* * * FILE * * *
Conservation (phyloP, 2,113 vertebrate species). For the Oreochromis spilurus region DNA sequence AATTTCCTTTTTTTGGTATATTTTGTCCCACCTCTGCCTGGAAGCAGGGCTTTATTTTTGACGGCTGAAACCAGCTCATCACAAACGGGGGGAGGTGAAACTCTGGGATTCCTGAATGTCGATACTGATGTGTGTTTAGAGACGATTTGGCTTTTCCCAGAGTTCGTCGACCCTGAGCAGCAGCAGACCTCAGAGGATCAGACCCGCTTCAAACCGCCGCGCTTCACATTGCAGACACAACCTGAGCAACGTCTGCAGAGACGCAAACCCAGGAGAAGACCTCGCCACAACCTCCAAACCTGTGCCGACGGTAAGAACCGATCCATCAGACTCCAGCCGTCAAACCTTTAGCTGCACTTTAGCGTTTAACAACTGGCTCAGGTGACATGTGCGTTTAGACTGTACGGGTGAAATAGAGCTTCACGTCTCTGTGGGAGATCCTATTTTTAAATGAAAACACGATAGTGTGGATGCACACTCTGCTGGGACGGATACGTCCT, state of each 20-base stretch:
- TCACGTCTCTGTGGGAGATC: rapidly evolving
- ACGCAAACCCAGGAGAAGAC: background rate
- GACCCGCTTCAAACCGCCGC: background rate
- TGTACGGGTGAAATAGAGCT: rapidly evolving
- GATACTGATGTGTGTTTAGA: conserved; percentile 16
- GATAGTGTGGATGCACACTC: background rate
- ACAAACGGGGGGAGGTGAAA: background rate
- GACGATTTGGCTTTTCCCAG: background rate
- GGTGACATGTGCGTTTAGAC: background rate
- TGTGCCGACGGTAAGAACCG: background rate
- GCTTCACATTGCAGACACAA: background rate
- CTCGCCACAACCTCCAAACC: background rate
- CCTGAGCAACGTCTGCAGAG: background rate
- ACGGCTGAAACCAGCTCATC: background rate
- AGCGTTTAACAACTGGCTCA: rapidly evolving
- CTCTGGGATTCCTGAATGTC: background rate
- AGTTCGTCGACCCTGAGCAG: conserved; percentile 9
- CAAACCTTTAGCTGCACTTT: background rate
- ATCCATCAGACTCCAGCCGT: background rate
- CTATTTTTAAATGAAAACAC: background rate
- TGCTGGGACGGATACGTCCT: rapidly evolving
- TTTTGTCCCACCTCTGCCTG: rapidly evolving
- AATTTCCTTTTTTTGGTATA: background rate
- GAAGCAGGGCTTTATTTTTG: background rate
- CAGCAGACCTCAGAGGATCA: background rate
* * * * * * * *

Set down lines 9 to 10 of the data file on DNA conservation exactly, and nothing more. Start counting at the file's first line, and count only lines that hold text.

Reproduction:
- GACGATTTGGCTTTTCCCAG: background rate
- GGTGACATGTGCGTTTAGAC: background rate